Talking to English teacher Jessica Beck about her new website, “Honestly English” and some typical topics she talks about and teaches, including the #MeToo movement and our favourite female superheroes and comedians. Videos and links below.

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Introduction Transcript

Today on the podcast I have another interview for you to listen to as part of your learning English routine. This time I am talking to Jessica Beck, who you might know from the IELTS Energy Podcast.

I have spoken to Jessica before on this podcast, back in episode 297 when we talked about using humour in the speaking part of the IELTS test.

297. Using Humour in the IELTS Speaking Test (With Jessica from All Ears English)

IELTS Energy is an appropriate title for that podcast because Jessica has loads of energy as you will hear. When we recorded this conversation it was 7AM for her (because of the time difference) which is pretty early for podcasting but she was already wide awake and ready to go. Maybe it’s that American can-do attitude, or the coffee she’s been drinking, I don’t know, but her energy is infectious. It’s one of the hallmarks of the IELTS Energy Podcast in fact, and the All Ears English podcast, which she is also associated with.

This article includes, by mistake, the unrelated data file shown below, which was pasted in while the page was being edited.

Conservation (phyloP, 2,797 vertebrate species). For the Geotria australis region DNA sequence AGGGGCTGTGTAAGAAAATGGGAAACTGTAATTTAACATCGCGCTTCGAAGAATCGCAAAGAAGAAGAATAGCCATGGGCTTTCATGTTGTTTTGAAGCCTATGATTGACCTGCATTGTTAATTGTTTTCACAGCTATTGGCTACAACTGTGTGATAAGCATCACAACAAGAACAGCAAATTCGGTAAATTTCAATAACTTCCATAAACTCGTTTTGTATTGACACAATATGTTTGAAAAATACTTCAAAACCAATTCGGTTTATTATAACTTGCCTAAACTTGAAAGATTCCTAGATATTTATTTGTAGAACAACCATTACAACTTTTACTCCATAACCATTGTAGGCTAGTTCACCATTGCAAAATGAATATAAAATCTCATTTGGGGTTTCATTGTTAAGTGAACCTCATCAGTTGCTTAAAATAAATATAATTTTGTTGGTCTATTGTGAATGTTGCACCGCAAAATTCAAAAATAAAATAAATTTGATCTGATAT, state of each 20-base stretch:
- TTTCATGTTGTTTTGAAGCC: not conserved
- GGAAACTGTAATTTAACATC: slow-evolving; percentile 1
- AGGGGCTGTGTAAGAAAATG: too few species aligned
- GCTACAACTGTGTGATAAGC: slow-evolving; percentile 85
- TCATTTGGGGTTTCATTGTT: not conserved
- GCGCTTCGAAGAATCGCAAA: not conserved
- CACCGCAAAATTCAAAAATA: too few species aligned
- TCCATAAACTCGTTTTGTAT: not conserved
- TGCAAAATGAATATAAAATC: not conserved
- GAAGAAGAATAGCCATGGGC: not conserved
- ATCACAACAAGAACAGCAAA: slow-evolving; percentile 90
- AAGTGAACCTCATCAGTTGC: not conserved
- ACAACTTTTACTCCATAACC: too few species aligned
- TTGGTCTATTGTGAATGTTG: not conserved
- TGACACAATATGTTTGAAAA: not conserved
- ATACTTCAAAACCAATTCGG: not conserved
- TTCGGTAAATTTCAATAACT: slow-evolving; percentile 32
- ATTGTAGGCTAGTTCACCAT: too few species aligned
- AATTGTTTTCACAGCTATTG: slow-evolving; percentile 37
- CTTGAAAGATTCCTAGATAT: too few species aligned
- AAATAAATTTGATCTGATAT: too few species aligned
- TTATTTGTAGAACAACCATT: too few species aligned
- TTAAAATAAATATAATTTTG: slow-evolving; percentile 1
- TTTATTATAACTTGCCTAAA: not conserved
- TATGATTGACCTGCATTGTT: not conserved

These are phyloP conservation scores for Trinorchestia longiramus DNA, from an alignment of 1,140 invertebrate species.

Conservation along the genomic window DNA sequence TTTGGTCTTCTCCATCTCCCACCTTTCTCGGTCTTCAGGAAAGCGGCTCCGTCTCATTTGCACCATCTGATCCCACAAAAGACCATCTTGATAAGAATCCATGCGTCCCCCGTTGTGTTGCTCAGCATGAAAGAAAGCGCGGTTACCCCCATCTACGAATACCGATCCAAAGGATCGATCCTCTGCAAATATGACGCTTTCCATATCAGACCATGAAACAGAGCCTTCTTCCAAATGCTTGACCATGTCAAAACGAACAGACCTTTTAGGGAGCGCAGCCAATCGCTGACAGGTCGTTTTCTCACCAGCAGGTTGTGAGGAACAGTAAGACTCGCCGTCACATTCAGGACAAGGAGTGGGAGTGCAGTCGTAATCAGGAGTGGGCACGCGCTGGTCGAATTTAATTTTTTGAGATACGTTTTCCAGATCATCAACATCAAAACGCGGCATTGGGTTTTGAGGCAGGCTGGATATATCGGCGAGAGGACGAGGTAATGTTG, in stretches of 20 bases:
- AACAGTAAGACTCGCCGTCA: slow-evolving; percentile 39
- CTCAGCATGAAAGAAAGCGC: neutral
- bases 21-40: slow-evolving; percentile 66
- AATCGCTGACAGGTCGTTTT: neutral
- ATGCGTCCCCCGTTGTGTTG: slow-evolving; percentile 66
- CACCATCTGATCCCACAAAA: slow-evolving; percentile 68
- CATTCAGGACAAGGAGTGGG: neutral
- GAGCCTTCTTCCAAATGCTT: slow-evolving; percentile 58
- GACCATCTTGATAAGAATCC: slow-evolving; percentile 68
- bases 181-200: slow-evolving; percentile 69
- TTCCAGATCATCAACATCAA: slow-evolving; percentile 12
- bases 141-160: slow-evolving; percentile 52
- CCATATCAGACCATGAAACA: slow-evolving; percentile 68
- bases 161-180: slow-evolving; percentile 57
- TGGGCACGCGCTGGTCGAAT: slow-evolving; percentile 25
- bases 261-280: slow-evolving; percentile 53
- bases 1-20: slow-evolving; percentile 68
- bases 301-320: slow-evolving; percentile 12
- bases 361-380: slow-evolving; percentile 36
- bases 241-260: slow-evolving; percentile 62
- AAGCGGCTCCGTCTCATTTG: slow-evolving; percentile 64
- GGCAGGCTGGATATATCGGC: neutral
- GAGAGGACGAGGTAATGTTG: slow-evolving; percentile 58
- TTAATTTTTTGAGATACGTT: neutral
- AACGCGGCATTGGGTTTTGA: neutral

Just in case you don’t know, Jessica Beck is an English teacher who lives in Portland, which is in Oregon, which is in the north-west of the USA, which is in North America, which is in America, which is on earth. So you’re going to be listening to a combination of Jessica’s American English and my British English in this conversation.